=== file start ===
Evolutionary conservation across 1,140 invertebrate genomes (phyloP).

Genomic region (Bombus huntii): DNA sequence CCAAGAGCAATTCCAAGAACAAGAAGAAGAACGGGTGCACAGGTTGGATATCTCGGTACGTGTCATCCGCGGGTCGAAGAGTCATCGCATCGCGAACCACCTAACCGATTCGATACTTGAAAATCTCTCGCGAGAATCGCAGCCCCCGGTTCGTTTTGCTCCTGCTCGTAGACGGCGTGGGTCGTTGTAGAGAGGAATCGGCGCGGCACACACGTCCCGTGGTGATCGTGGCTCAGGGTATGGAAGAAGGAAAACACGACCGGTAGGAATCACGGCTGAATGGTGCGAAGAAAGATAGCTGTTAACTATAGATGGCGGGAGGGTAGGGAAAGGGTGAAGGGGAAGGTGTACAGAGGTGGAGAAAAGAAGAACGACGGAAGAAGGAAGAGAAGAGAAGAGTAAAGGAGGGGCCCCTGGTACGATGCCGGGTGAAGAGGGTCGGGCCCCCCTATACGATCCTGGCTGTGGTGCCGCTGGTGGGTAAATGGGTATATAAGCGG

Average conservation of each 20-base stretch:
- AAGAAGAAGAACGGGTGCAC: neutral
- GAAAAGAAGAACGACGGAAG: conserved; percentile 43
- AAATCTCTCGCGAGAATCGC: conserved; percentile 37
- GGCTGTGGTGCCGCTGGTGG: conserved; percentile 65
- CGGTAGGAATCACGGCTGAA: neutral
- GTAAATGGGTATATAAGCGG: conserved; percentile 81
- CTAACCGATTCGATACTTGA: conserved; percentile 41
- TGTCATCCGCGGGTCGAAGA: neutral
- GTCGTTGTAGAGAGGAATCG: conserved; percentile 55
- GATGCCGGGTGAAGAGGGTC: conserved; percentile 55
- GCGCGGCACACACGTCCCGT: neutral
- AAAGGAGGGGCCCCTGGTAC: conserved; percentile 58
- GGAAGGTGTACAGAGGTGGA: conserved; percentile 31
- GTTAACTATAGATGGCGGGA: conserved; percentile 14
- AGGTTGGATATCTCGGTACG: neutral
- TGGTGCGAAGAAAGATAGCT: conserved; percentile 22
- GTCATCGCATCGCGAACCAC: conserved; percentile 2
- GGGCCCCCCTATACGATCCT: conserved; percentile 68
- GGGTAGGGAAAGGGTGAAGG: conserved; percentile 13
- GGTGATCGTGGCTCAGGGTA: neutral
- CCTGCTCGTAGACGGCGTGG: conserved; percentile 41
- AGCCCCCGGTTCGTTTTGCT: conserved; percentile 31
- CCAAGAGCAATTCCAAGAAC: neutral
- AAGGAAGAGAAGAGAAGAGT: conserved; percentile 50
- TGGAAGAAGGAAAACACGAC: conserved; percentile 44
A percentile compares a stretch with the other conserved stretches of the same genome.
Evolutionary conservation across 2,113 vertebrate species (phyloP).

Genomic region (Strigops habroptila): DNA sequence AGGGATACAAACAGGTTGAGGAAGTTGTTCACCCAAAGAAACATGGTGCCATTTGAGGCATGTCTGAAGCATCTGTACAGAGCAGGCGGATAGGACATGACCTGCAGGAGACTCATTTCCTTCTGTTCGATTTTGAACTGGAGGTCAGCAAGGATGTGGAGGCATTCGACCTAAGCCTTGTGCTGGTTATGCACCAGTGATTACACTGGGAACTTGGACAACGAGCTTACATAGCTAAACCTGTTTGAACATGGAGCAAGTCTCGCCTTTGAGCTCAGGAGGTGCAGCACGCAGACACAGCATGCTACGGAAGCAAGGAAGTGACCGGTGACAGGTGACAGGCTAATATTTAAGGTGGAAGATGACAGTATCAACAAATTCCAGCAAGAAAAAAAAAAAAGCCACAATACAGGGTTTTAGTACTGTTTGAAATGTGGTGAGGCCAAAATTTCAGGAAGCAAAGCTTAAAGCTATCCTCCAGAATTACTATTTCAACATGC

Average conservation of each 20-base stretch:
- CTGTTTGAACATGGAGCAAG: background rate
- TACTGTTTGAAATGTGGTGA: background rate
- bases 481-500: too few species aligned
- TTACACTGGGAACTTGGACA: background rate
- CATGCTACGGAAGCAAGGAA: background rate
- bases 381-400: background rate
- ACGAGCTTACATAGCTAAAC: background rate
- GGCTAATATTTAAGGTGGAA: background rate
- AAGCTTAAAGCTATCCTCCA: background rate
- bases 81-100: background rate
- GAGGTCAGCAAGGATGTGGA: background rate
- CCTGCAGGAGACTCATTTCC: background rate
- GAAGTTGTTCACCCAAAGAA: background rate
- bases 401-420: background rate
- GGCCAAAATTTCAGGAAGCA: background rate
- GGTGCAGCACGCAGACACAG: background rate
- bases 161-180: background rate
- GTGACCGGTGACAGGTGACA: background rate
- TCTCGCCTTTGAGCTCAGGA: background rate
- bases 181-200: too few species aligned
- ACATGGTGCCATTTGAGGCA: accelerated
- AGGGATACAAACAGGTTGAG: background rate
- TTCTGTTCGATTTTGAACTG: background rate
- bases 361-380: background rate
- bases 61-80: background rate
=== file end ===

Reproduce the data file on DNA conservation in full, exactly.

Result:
Evolutionary conservation across 1,140 invertebrate genomes (phyloP).

Genomic region (Bombus huntii): DNA sequence CCAAGAGCAATTCCAAGAACAAGAAGAAGAACGGGTGCACAGGTTGGATATCTCGGTACGTGTCATCCGCGGGTCGAAGAGTCATCGCATCGCGAACCACCTAACCGATTCGATACTTGAAAATCTCTCGCGAGAATCGCAGCCCCCGGTTCGTTTTGCTCCTGCTCGTAGACGGCGTGGGTCGTTGTAGAGAGGAATCGGCGCGGCACACACGTCCCGTGGTGATCGTGGCTCAGGGTATGGAAGAAGGAAAACACGACCGGTAGGAATCACGGCTGAATGGTGCGAAGAAAGATAGCTGTTAACTATAGATGGCGGGAGGGTAGGGAAAGGGTGAAGGGGAAGGTGTACAGAGGTGGAGAAAAGAAGAACGACGGAAGAAGGAAGAGAAGAGAAGAGTAAAGGAGGGGCCCCTGGTACGATGCCGGGTGAAGAGGGTCGGGCCCCCCTATACGATCCTGGCTGTGGTGCCGCTGGTGGGTAAATGGGTATATAAGCGG

Average conservation of each 20-base stretch:
- AAGAAGAAGAACGGGTGCAC: neutral
- GAAAAGAAGAACGACGGAAG: conserved; percentile 43
- AAATCTCTCGCGAGAATCGC: conserved; percentile 37
- GGCTGTGGTGCCGCTGGTGG: conserved; percentile 65
- CGGTAGGAATCACGGCTGAA: neutral
- GTAAATGGGTATATAAGCGG: conserved; percentile 81
- CTAACCGATTCGATACTTGA: conserved; percentile 41
- TGTCATCCGCGGGTCGAAGA: neutral
- GTCGTTGTAGAGAGGAATCG: conserved; percentile 55
- GATGCCGGGTGAAGAGGGTC: conserved; percentile 55
- GCGCGGCACACACGTCCCGT: neutral
- AAAGGAGGGGCCCCTGGTAC: conserved; percentile 58
- GGAAGGTGTACAGAGGTGGA: conserved; percentile 31
- GTTAACTATAGATGGCGGGA: conserved; percentile 14
- AGGTTGGATATCTCGGTACG: neutral
- TGGTGCGAAGAAAGATAGCT: conserved; percentile 22
- GTCATCGCATCGCGAACCAC: conserved; percentile 2
- GGGCCCCCCTATACGATCCT: conserved; percentile 68
- GGGTAGGGAAAGGGTGAAGG: conserved; percentile 13
- GGTGATCGTGGCTCAGGGTA: neutral
- CCTGCTCGTAGACGGCGTGG: conserved; percentile 41
- AGCCCCCGGTTCGTTTTGCT: conserved; percentile 31
- CCAAGAGCAATTCCAAGAAC: neutral
- AAGGAAGAGAAGAGAAGAGT: conserved; percentile 50
- TGGAAGAAGGAAAACACGAC: conserved; percentile 44
A percentile compares a stretch with the other conserved stretches of the same genome.
Evolutionary conservation across 2,113 vertebrate species (phyloP).

Genomic region (Strigops habroptila): DNA sequence AGGGATACAAACAGGTTGAGGAAGTTGTTCACCCAAAGAAACATGGTGCCATTTGAGGCATGTCTGAAGCATCTGTACAGAGCAGGCGGATAGGACATGACCTGCAGGAGACTCATTTCCTTCTGTTCGATTTTGAACTGGAGGTCAGCAAGGATGTGGAGGCATTCGACCTAAGCCTTGTGCTGGTTATGCACCAGTGATTACACTGGGAACTTGGACAACGAGCTTACATAGCTAAACCTGTTTGAACATGGAGCAAGTCTCGCCTTTGAGCTCAGGAGGTGCAGCACGCAGACACAGCATGCTACGGAAGCAAGGAAGTGACCGGTGACAGGTGACAGGCTAATATTTAAGGTGGAAGATGACAGTATCAACAAATTCCAGCAAGAAAAAAAAAAAAGCCACAATACAGGGTTTTAGTACTGTTTGAAATGTGGTGAGGCCAAAATTTCAGGAAGCAAAGCTTAAAGCTATCCTCCAGAATTACTATTTCAACATGC

Average conservation of each 20-base stretch:
- CTGTTTGAACATGGAGCAAG: background rate
- TACTGTTTGAAATGTGGTGA: background rate
- bases 481-500: too few species aligned
- TTACACTGGGAACTTGGACA: background rate
- CATGCTACGGAAGCAAGGAA: background rate
- bases 381-400: background rate
- ACGAGCTTACATAGCTAAAC: background rate
- GGCTAATATTTAAGGTGGAA: background rate
- AAGCTTAAAGCTATCCTCCA: background rate
- bases 81-100: background rate
- GAGGTCAGCAAGGATGTGGA: background rate
- CCTGCAGGAGACTCATTTCC: background rate
- GAAGTTGTTCACCCAAAGAA: background rate
- bases 401-420: background rate
- GGCCAAAATTTCAGGAAGCA: background rate
- GGTGCAGCACGCAGACACAG: background rate
- bases 161-180: background rate
- GTGACCGGTGACAGGTGACA: background rate
- TCTCGCCTTTGAGCTCAGGA: background rate
- bases 181-200: too few species aligned
- ACATGGTGCCATTTGAGGCA: accelerated
- AGGGATACAAACAGGTTGAG: background rate
- TTCTGTTCGATTTTGAACTG: background rate
- bases 361-380: background rate
- bases 61-80: background rate